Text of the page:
Frankly, I think she was just adlibbing by this point. If you don’t cut her off, she will continue embellishing with information only she can comprehend. I said I had to go start dinner. Cosette said, okay, but to call her back, as there is a lot I don’t know and she needs to bring me up to speed. I can hardly wait.


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Photo credits:
chickens – (stock.xchng )
coyote sign –


I’ll Meet You at the Station


Thank God, Cosette’s birthday finally arrived. She turned five last week. For the last three months, I’ve received almost daily phone calls reminding me of her pressing need for more Thomas the Train engines, available in Aisle 2 at Target and if I wanted she would give me directions to the store.

The list was endless. Gordon, Henry, Rocky, James, Emily, Toby, Percy, Annie and Clarabel, Cranky the Crane, Donald and Douglas… “Have you got your pen, Grandma? I’ll wait.”

Of course, her birthday was all about Thomas. The cake, the plates, the decorations, the games. Somehow she ended up inviting every single child in her preschool. I think about 22 showed up; counting the tag-along siblings and cousins, there must have been over 30 kids. They all got little engineer hats and bandanas and, in an effort to maintain order, were divided into groups in the backyard and chugged from “station” to “station” by energetic helpers.

I was assigned to the face-painting station. I don’t ask for these jobs. They just turn up, along with the necessary tools and false encouragement. The boys all chose pictures of snakes and Spider-Man; the girls went for balloons, flowers and Hello Kitty. Unfortunately, the paints were more like crayons, which worked fine when they were sharp but quickly wore down and/or broke, so by the end, the snake was mostly just a green squiggle and Hello Kitty a white blob with a pink bow. They’re preschoolers. They didn’t care.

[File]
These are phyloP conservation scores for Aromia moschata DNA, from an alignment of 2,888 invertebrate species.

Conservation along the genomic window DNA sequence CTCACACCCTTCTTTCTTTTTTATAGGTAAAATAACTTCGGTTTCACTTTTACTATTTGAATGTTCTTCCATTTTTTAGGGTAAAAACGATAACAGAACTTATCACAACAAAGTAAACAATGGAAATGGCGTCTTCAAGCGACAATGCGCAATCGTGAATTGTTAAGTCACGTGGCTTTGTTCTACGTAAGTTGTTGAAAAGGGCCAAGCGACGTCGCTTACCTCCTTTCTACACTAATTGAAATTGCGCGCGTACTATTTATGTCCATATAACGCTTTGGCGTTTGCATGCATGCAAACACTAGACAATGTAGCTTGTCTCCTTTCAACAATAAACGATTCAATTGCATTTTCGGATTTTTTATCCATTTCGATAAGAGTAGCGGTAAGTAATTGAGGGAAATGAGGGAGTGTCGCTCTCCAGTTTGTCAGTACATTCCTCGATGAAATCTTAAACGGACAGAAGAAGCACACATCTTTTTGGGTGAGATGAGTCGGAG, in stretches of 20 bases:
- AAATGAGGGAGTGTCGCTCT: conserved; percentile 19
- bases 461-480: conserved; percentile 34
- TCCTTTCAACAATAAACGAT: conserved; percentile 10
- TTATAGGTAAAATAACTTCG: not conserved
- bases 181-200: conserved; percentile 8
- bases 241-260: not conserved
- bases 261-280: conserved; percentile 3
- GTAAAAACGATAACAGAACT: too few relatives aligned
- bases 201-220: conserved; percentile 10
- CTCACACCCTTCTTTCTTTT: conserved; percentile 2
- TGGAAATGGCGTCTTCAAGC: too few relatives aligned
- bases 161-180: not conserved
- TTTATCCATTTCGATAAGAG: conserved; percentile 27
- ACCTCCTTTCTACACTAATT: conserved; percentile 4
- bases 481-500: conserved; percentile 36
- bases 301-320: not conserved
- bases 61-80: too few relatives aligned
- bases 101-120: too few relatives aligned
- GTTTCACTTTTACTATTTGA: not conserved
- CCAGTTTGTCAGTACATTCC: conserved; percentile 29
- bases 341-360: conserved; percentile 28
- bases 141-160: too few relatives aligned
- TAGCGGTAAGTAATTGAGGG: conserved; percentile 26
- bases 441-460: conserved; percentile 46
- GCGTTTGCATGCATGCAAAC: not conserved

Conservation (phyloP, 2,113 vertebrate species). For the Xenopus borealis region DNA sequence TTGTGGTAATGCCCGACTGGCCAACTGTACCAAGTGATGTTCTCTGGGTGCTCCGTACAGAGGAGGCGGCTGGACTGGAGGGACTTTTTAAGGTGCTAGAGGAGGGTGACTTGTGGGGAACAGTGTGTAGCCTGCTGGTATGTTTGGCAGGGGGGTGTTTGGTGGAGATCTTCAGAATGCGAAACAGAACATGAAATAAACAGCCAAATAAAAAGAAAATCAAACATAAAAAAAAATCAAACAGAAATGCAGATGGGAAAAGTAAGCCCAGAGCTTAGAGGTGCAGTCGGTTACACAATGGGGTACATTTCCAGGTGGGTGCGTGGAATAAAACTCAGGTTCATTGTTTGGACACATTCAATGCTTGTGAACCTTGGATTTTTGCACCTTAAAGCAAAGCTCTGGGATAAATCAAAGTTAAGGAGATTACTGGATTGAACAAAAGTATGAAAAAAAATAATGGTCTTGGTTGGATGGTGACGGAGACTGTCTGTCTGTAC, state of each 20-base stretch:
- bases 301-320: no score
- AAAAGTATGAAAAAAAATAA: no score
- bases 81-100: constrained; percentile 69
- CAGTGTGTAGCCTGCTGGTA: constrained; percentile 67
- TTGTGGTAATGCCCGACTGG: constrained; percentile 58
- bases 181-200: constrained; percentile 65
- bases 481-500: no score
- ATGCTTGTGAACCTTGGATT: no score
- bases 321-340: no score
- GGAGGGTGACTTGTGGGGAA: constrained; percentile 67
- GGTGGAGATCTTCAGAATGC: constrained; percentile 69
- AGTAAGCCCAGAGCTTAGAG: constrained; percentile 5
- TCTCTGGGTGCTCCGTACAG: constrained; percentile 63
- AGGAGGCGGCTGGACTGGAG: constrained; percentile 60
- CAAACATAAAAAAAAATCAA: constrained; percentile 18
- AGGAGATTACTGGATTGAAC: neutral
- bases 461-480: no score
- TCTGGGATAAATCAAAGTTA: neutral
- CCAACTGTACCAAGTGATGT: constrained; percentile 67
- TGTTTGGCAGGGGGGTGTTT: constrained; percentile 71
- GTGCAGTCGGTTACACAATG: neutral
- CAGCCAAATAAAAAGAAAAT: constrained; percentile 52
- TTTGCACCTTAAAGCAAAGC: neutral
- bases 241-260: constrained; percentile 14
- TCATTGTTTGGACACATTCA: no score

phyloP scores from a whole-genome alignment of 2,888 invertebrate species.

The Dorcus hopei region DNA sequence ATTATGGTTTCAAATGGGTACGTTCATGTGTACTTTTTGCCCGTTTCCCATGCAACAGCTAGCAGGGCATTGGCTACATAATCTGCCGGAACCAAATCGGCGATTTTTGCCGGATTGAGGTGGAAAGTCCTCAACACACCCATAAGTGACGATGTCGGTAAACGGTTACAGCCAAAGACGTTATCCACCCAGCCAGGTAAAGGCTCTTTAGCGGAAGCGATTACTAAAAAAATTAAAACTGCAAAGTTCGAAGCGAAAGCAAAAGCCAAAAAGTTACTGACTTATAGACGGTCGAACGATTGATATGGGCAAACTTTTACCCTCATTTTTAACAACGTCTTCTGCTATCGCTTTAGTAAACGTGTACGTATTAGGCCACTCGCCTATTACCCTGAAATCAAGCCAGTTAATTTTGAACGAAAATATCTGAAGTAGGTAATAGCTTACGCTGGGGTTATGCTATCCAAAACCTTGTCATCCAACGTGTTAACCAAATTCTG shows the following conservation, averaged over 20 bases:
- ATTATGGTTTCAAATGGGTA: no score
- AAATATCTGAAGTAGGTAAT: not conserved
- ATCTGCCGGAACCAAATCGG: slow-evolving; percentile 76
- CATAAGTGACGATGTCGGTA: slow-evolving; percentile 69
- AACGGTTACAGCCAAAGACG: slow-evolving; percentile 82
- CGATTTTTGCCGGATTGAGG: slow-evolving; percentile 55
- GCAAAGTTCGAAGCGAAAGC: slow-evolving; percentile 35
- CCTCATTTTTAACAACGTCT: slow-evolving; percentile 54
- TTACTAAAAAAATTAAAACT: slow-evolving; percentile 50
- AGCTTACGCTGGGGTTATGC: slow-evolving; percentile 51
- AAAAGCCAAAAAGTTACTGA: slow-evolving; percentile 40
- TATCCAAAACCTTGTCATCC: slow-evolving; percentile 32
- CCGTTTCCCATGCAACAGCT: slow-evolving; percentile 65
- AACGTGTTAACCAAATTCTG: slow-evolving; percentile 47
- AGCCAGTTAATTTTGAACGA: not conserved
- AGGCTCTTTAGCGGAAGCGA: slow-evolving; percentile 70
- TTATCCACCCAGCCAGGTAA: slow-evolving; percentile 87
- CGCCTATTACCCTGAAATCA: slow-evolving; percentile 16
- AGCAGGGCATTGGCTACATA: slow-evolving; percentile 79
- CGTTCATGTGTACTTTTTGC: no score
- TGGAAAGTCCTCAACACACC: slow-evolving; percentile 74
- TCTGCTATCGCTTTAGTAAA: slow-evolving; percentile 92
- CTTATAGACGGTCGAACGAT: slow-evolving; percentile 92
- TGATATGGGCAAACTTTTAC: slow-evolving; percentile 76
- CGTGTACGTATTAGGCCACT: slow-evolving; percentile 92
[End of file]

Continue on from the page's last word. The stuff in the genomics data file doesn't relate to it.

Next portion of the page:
As for the other grandkids…
Toddler Bret bumped his head that morning and refused to get out of the armchair until he had received an acceptable amount of sympathy. He wouldn’t wear a hat or a bandana and had to adjust to the fact that, yes, there were a lot of presents and none of them were for him. He isn’t all that flexible.

Baby Lee didn’t get a hat or a bandana and slept through almost everything.

Christian helped the “little kids” at the makeshift obstacle course. He has turned into a sensitive, kind, helpful boy and I have no idea when it happened. His friend Gus was at the party too. I figured Gus was somebody’s big brother, but there’s no way to keep this stuff straight.

Grace was my assistant at the face-painting table, where she held the colors and the mirror and offered general instruction and encouragement to the clients.

Maria took a nap. She went to a football game the night before, followed by an all-night lock-in party at school marked by the usual controlled mayhem and little sleep. So now we’ve come to that.